For several years, my husband and I were theater teachers at Lake Nokomis Community School, Keewaydin Campus, in South Minneapolis. Our performers were in grades 3-8 – and really, were so much more than performers.
Our program gave them the opportunity to decide what their play was about, what genre they wanted to write in, and how serious they wanted it to be (it was never very serious). They would fill out character profile worksheets to create their role, perform improv for their own dialogue, decide on and make their own costumes and sets, then rehearse it all. I acted as one of the directors AND their graphic designer/illustrator…even though they also drew the rough sketches of what they wanted from me.
So, without further ado…here’s some of the work I did for my toughest (and best) clients ever!
Here we have ‘Much Ado About Mars’, because they really wanted to do Shakespeare, but it was a little too mature for the littlest. The older kids decided it was a professional slight instead of personal. Brilliant!
The poster I mostly designed myself, but the kids chose the photo. Good choice! For their mission badge, they didn’t really go for the same feel, but they really stood out against the white shirts they chose for G.E.M.S. (Galactic Exploration & Mining Services) uniforms!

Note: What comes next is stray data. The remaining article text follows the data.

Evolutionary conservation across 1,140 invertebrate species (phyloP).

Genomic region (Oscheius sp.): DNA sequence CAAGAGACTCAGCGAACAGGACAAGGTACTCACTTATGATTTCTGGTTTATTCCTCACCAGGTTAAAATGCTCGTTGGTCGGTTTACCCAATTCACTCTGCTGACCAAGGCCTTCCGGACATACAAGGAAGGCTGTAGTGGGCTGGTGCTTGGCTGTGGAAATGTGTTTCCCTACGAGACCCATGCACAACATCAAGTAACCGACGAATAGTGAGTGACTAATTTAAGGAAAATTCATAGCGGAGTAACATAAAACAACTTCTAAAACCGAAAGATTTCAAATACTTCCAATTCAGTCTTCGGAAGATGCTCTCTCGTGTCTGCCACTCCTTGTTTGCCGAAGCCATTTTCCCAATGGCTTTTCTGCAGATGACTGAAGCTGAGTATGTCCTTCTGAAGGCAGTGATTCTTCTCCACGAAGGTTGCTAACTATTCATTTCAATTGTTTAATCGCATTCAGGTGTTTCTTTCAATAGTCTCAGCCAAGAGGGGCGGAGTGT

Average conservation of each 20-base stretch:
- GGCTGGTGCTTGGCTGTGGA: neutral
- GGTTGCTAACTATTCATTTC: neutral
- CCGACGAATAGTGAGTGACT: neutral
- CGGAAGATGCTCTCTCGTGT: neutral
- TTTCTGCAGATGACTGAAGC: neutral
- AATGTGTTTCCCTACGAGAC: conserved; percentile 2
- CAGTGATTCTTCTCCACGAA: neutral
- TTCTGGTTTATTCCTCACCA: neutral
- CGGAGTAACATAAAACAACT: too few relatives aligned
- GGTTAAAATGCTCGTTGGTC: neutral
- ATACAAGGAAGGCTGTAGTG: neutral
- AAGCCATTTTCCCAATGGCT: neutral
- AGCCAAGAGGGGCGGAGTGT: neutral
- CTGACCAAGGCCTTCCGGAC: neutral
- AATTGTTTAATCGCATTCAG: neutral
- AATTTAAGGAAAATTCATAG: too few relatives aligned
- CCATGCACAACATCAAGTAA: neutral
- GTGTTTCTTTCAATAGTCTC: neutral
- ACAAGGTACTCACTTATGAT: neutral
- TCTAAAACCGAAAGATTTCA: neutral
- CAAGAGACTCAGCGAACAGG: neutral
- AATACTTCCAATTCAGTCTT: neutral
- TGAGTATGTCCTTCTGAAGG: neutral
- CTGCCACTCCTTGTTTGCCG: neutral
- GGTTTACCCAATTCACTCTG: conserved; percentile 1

Next, we did ‘Our Island’. The kids took ‘Our Town’, made it a little funny and a lot of fun, and set it on a Fantasy Island. Keeping with the minimalist ideals of ‘Our Town’, they made a bare-boned set and kept the graphics to a minimum…except the chinchilla ‘wanted’ posters…maybe don’t ask.
While we actually did three other plays, this one had the most graphics. This time the kids decided on the ‘USS Space Botel’ (space boat/hotel). Unlike ‘Our Island’, this one had many graphics. It had advertisements for the space botel, signage for the ship, uniform insignia and tags, just to name a few. All of this supported a play set in space, based on Murder on the Orient Express, but again, the kids weren’t old enough for such mature content, so instead of murder, our victims become out of phase with our dimension, and so are there but not, almost like a ghost.
And here’s your proof that you should never underestimate kids.